Guns return to Belfast murals amid rising Catholic-Protestant tensions
When graffiti artists painted over a huge mural of Northern Ireland’s soccer heroes with two armed men in balaclavas this summer, police in east Belfast took notice. Within weeks the area had descended into its worst sectarian rioting in a decade, the latest stark reminder that 13 years of official peace has failed to remove political violence from Northern Ireland’s streets. Despite the success of a political marriage between once bitter Catholic and Protestant rivals in the local parliament, there are signs that radicals on each side are stepping up their use of violence to push divergent agendas.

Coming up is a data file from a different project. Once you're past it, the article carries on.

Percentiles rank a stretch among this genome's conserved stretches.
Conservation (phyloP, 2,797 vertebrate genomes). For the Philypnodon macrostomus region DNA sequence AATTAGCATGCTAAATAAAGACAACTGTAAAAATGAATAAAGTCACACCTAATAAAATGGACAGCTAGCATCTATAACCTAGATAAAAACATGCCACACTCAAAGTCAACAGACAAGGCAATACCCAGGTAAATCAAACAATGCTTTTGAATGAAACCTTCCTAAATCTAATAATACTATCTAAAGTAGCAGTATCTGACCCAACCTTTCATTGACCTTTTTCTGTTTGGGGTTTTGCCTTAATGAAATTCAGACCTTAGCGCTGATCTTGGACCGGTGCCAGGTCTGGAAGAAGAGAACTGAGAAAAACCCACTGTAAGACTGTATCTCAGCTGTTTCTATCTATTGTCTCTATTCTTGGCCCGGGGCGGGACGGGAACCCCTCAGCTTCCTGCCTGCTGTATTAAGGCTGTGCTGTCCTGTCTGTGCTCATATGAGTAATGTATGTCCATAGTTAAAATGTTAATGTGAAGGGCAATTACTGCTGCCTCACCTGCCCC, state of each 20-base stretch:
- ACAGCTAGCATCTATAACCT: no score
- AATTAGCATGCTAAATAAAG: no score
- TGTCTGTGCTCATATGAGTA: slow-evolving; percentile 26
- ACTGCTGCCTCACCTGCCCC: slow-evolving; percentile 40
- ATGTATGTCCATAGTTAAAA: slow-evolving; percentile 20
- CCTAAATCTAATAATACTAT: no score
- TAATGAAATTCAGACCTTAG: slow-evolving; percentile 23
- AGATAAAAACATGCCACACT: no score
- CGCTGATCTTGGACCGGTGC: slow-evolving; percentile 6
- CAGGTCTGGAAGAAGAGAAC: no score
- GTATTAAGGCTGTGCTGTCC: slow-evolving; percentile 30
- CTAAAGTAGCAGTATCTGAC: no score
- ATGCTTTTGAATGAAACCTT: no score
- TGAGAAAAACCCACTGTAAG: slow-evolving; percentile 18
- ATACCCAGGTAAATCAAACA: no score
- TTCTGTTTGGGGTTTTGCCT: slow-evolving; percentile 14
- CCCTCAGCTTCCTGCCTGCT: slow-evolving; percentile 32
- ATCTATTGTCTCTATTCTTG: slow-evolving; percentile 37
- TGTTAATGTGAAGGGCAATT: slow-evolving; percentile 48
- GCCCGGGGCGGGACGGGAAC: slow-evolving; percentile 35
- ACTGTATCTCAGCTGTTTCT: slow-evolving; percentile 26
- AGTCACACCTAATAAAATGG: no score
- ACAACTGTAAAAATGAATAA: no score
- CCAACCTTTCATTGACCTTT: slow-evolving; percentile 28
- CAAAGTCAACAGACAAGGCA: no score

“First came the murals and then the petrol bombs,” said Arthur McDonald, 70, a Catholic whose estate was attacked by a mob, which police said was orchestrated by Protestant paramilitaries. “It’s the only way they can get recognition.”
Neither the street violence from disaffected Protestant loyalists, so-called for their loyalty to the British Crown, nor gun and bomb attacks by dissident Catholic Republicans, who want a united Ireland independent of Britain, are widespread enough to threaten the stability of the province. But they are dashing hopes that the historic peace deal could end strife on the province’s troubled housing estates.
Since 2006 the number of so-called “peace walls,” diving Catholic and Protestant areas, has increased from 37 from 48, as the police try to dampen sectarian violence.